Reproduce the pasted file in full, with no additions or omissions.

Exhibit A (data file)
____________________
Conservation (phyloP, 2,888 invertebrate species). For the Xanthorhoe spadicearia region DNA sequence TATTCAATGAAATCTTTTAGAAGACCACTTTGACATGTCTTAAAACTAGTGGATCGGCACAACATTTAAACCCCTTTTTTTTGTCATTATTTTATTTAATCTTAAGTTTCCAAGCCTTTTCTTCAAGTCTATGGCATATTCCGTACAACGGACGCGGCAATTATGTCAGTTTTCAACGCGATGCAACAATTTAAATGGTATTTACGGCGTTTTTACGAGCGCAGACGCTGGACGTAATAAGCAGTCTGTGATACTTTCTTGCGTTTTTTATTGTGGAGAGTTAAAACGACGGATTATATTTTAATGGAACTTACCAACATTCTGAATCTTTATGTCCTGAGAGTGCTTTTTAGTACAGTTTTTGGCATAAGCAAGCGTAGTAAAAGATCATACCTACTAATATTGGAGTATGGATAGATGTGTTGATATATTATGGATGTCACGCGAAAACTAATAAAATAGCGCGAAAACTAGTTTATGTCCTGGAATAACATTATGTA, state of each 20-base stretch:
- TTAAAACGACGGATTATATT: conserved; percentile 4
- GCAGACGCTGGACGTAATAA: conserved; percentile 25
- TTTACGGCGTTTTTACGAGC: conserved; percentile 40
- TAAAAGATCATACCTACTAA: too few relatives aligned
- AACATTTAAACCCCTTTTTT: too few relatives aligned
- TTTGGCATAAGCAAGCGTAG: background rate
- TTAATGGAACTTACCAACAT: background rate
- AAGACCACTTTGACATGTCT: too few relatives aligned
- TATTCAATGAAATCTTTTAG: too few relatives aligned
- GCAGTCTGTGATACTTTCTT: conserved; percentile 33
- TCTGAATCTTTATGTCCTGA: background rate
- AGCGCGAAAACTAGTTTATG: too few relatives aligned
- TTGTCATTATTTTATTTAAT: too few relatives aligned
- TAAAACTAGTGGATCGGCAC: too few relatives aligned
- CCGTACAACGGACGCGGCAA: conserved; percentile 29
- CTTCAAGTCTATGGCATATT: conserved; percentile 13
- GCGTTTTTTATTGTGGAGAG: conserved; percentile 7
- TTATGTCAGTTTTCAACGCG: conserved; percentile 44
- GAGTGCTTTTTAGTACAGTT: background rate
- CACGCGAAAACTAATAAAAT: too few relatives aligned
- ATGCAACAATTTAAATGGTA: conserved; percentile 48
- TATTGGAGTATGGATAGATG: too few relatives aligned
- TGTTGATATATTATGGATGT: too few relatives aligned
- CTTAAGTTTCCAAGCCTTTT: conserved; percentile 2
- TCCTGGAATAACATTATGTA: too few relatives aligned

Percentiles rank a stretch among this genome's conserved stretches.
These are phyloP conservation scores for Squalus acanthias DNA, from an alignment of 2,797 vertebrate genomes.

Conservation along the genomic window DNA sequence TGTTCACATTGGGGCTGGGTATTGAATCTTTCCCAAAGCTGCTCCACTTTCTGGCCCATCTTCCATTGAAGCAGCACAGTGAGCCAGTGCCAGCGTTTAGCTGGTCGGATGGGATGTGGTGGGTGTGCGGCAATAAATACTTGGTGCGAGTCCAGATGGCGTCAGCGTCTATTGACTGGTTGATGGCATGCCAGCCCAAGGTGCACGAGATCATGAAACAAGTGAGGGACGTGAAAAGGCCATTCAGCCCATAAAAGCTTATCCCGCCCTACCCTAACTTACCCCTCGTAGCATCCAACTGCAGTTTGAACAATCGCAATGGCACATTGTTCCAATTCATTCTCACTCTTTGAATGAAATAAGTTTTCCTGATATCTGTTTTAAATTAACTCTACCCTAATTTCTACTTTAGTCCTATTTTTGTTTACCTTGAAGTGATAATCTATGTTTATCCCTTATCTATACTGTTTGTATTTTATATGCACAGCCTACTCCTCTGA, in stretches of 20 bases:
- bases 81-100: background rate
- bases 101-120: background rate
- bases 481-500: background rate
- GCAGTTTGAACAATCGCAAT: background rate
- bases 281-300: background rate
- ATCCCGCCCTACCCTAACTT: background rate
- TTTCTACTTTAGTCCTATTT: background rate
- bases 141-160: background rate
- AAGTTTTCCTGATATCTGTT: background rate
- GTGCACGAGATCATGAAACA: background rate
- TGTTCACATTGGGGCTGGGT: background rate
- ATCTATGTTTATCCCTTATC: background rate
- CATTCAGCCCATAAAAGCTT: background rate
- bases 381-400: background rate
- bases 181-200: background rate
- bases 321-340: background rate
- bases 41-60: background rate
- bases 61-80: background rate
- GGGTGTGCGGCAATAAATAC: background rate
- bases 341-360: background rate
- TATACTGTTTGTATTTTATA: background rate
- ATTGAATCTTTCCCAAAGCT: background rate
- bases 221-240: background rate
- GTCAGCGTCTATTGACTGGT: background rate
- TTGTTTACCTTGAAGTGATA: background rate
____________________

Conservation (phyloP, 2,888 invertebrate species). For the Xanthorhoe spadicearia region DNA sequence TATTCAATGAAATCTTTTAGAAGACCACTTTGACATGTCTTAAAACTAGTGGATCGGCACAACATTTAAACCCCTTTTTTTTGTCATTATTTTATTTAATCTTAAGTTTCCAAGCCTTTTCTTCAAGTCTATGGCATATTCCGTACAACGGACGCGGCAATTATGTCAGTTTTCAACGCGATGCAACAATTTAAATGGTATTTACGGCGTTTTTACGAGCGCAGACGCTGGACGTAATAAGCAGTCTGTGATACTTTCTTGCGTTTTTTATTGTGGAGAGTTAAAACGACGGATTATATTTTAATGGAACTTACCAACATTCTGAATCTTTATGTCCTGAGAGTGCTTTTTAGTACAGTTTTTGGCATAAGCAAGCGTAGTAAAAGATCATACCTACTAATATTGGAGTATGGATAGATGTGTTGATATATTATGGATGTCACGCGAAAACTAATAAAATAGCGCGAAAACTAGTTTATGTCCTGGAATAACATTATGTA, state of each 20-base stretch:
- TTAAAACGACGGATTATATT: conserved; percentile 4
- GCAGACGCTGGACGTAATAA: conserved; percentile 25
- TTTACGGCGTTTTTACGAGC: conserved; percentile 40
- TAAAAGATCATACCTACTAA: too few relatives aligned
- AACATTTAAACCCCTTTTTT: too few relatives aligned
- TTTGGCATAAGCAAGCGTAG: background rate
- TTAATGGAACTTACCAACAT: background rate
- AAGACCACTTTGACATGTCT: too few relatives aligned
- TATTCAATGAAATCTTTTAG: too few relatives aligned
- GCAGTCTGTGATACTTTCTT: conserved; percentile 33
- TCTGAATCTTTATGTCCTGA: background rate
- AGCGCGAAAACTAGTTTATG: too few relatives aligned
- TTGTCATTATTTTATTTAAT: too few relatives aligned
- TAAAACTAGTGGATCGGCAC: too few relatives aligned
- CCGTACAACGGACGCGGCAA: conserved; percentile 29
- CTTCAAGTCTATGGCATATT: conserved; percentile 13
- GCGTTTTTTATTGTGGAGAG: conserved; percentile 7
- TTATGTCAGTTTTCAACGCG: conserved; percentile 44
- GAGTGCTTTTTAGTACAGTT: background rate
- CACGCGAAAACTAATAAAAT: too few relatives aligned
- ATGCAACAATTTAAATGGTA: conserved; percentile 48
- TATTGGAGTATGGATAGATG: too few relatives aligned
- TGTTGATATATTATGGATGT: too few relatives aligned
- CTTAAGTTTCCAAGCCTTTT: conserved; percentile 2
- TCCTGGAATAACATTATGTA: too few relatives aligned

Percentiles rank a stretch among this genome's conserved stretches.
These are phyloP conservation scores for Squalus acanthias DNA, from an alignment of 2,797 vertebrate genomes.

Conservation along the genomic window DNA sequence TGTTCACATTGGGGCTGGGTATTGAATCTTTCCCAAAGCTGCTCCACTTTCTGGCCCATCTTCCATTGAAGCAGCACAGTGAGCCAGTGCCAGCGTTTAGCTGGTCGGATGGGATGTGGTGGGTGTGCGGCAATAAATACTTGGTGCGAGTCCAGATGGCGTCAGCGTCTATTGACTGGTTGATGGCATGCCAGCCCAAGGTGCACGAGATCATGAAACAAGTGAGGGACGTGAAAAGGCCATTCAGCCCATAAAAGCTTATCCCGCCCTACCCTAACTTACCCCTCGTAGCATCCAACTGCAGTTTGAACAATCGCAATGGCACATTGTTCCAATTCATTCTCACTCTTTGAATGAAATAAGTTTTCCTGATATCTGTTTTAAATTAACTCTACCCTAATTTCTACTTTAGTCCTATTTTTGTTTACCTTGAAGTGATAATCTATGTTTATCCCTTATCTATACTGTTTGTATTTTATATGCACAGCCTACTCCTCTGA, in stretches of 20 bases:
- bases 81-100: background rate
- bases 101-120: background rate
- bases 481-500: background rate
- GCAGTTTGAACAATCGCAAT: background rate
- bases 281-300: background rate
- ATCCCGCCCTACCCTAACTT: background rate
- TTTCTACTTTAGTCCTATTT: background rate
- bases 141-160: background rate
- AAGTTTTCCTGATATCTGTT: background rate
- GTGCACGAGATCATGAAACA: background rate
- TGTTCACATTGGGGCTGGGT: background rate
- ATCTATGTTTATCCCTTATC: background rate
- CATTCAGCCCATAAAAGCTT: background rate
- bases 381-400: background rate
- bases 181-200: background rate
- bases 321-340: background rate
- bases 41-60: background rate
- bases 61-80: background rate
- GGGTGTGCGGCAATAAATAC: background rate
- bases 341-360: background rate
- TATACTGTTTGTATTTTATA: background rate
- ATTGAATCTTTCCCAAAGCT: background rate
- bases 221-240: background rate
- GTCAGCGTCTATTGACTGGT: background rate
- TTGTTTACCTTGAAGTGATA: background rate